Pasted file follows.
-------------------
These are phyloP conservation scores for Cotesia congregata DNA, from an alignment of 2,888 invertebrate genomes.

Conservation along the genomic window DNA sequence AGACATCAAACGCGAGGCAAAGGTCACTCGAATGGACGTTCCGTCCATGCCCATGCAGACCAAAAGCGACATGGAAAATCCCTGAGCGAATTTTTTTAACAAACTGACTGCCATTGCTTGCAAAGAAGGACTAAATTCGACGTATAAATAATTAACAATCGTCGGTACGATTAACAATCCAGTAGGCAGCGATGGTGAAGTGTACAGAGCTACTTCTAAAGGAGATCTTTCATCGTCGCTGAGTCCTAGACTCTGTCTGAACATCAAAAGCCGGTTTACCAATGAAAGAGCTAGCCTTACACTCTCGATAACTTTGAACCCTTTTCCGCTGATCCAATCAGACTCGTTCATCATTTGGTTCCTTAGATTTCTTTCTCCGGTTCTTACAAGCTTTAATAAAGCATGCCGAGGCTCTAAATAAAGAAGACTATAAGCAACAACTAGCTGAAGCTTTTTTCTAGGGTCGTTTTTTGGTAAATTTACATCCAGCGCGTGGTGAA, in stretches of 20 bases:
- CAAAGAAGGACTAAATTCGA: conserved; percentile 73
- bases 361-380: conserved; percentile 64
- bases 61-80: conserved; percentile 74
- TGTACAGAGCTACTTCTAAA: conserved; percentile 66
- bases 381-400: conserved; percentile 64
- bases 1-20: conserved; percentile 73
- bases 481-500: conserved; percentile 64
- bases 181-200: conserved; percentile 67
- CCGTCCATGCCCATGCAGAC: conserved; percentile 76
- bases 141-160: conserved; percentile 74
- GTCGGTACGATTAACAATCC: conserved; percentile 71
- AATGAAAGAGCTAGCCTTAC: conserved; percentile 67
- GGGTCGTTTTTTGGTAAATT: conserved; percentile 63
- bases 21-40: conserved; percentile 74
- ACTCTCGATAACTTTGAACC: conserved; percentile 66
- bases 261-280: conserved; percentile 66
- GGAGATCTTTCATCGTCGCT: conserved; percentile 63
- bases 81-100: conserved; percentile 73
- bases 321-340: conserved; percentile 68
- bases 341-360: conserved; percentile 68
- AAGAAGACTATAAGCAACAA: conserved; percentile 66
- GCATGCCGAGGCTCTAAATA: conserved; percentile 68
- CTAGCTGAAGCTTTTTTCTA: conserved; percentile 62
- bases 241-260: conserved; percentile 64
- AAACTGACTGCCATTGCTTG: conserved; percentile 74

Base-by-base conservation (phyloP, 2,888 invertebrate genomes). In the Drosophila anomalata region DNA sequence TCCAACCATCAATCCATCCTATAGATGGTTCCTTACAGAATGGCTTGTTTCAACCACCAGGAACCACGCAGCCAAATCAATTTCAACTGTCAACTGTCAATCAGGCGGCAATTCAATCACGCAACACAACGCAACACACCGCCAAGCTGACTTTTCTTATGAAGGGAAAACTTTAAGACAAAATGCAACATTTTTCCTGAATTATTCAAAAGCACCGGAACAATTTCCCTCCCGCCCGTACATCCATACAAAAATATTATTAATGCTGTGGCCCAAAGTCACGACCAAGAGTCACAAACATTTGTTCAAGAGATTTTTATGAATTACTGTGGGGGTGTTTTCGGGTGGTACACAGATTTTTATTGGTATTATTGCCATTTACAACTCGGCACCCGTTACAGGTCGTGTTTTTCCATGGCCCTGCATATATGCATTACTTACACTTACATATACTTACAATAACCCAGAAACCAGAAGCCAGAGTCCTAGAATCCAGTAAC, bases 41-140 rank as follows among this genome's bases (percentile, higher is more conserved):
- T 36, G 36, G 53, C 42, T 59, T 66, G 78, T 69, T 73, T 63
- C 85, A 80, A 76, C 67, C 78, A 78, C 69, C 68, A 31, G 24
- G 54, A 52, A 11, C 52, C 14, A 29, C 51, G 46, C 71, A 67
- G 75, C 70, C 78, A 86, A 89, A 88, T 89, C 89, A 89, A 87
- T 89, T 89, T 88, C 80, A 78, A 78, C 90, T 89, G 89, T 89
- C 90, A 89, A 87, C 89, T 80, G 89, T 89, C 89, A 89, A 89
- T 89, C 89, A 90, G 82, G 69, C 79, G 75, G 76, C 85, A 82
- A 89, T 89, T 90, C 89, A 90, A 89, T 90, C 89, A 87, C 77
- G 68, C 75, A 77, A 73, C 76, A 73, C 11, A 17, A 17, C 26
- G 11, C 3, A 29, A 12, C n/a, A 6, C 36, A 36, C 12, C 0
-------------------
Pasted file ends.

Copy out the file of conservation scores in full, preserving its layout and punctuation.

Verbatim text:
These are phyloP conservation scores for Cotesia congregata DNA, from an alignment of 2,888 invertebrate genomes.

Conservation along the genomic window DNA sequence AGACATCAAACGCGAGGCAAAGGTCACTCGAATGGACGTTCCGTCCATGCCCATGCAGACCAAAAGCGACATGGAAAATCCCTGAGCGAATTTTTTTAACAAACTGACTGCCATTGCTTGCAAAGAAGGACTAAATTCGACGTATAAATAATTAACAATCGTCGGTACGATTAACAATCCAGTAGGCAGCGATGGTGAAGTGTACAGAGCTACTTCTAAAGGAGATCTTTCATCGTCGCTGAGTCCTAGACTCTGTCTGAACATCAAAAGCCGGTTTACCAATGAAAGAGCTAGCCTTACACTCTCGATAACTTTGAACCCTTTTCCGCTGATCCAATCAGACTCGTTCATCATTTGGTTCCTTAGATTTCTTTCTCCGGTTCTTACAAGCTTTAATAAAGCATGCCGAGGCTCTAAATAAAGAAGACTATAAGCAACAACTAGCTGAAGCTTTTTTCTAGGGTCGTTTTTTGGTAAATTTACATCCAGCGCGTGGTGAA, in stretches of 20 bases:
- CAAAGAAGGACTAAATTCGA: conserved; percentile 73
- bases 361-380: conserved; percentile 64
- bases 61-80: conserved; percentile 74
- TGTACAGAGCTACTTCTAAA: conserved; percentile 66
- bases 381-400: conserved; percentile 64
- bases 1-20: conserved; percentile 73
- bases 481-500: conserved; percentile 64
- bases 181-200: conserved; percentile 67
- CCGTCCATGCCCATGCAGAC: conserved; percentile 76
- bases 141-160: conserved; percentile 74
- GTCGGTACGATTAACAATCC: conserved; percentile 71
- AATGAAAGAGCTAGCCTTAC: conserved; percentile 67
- GGGTCGTTTTTTGGTAAATT: conserved; percentile 63
- bases 21-40: conserved; percentile 74
- ACTCTCGATAACTTTGAACC: conserved; percentile 66
- bases 261-280: conserved; percentile 66
- GGAGATCTTTCATCGTCGCT: conserved; percentile 63
- bases 81-100: conserved; percentile 73
- bases 321-340: conserved; percentile 68
- bases 341-360: conserved; percentile 68
- AAGAAGACTATAAGCAACAA: conserved; percentile 66
- GCATGCCGAGGCTCTAAATA: conserved; percentile 68
- CTAGCTGAAGCTTTTTTCTA: conserved; percentile 62
- bases 241-260: conserved; percentile 64
- AAACTGACTGCCATTGCTTG: conserved; percentile 74

Base-by-base conservation (phyloP, 2,888 invertebrate genomes). In the Drosophila anomalata region DNA sequence TCCAACCATCAATCCATCCTATAGATGGTTCCTTACAGAATGGCTTGTTTCAACCACCAGGAACCACGCAGCCAAATCAATTTCAACTGTCAACTGTCAATCAGGCGGCAATTCAATCACGCAACACAACGCAACACACCGCCAAGCTGACTTTTCTTATGAAGGGAAAACTTTAAGACAAAATGCAACATTTTTCCTGAATTATTCAAAAGCACCGGAACAATTTCCCTCCCGCCCGTACATCCATACAAAAATATTATTAATGCTGTGGCCCAAAGTCACGACCAAGAGTCACAAACATTTGTTCAAGAGATTTTTATGAATTACTGTGGGGGTGTTTTCGGGTGGTACACAGATTTTTATTGGTATTATTGCCATTTACAACTCGGCACCCGTTACAGGTCGTGTTTTTCCATGGCCCTGCATATATGCATTACTTACACTTACATATACTTACAATAACCCAGAAACCAGAAGCCAGAGTCCTAGAATCCAGTAAC, bases 41-140 rank as follows among this genome's bases (percentile, higher is more conserved):
- T 36, G 36, G 53, C 42, T 59, T 66, G 78, T 69, T 73, T 63
- C 85, A 80, A 76, C 67, C 78, A 78, C 69, C 68, A 31, G 24
- G 54, A 52, A 11, C 52, C 14, A 29, C 51, G 46, C 71, A 67
- G 75, C 70, C 78, A 86, A 89, A 88, T 89, C 89, A 89, A 87
- T 89, T 89, T 88, C 80, A 78, A 78, C 90, T 89, G 89, T 89
- C 90, A 89, A 87, C 89, T 80, G 89, T 89, C 89, A 89, A 89
- T 89, C 89, A 90, G 82, G 69, C 79, G 75, G 76, C 85, A 82
- A 89, T 89, T 90, C 89, A 90, A 89, T 90, C 89, A 87, C 77
- G 68, C 75, A 77, A 73, C 76, A 73, C 11, A 17, A 17, C 26
- G 11, C 3, A 29, A 12, C n/a, A 6, C 36, A 36, C 12, C 0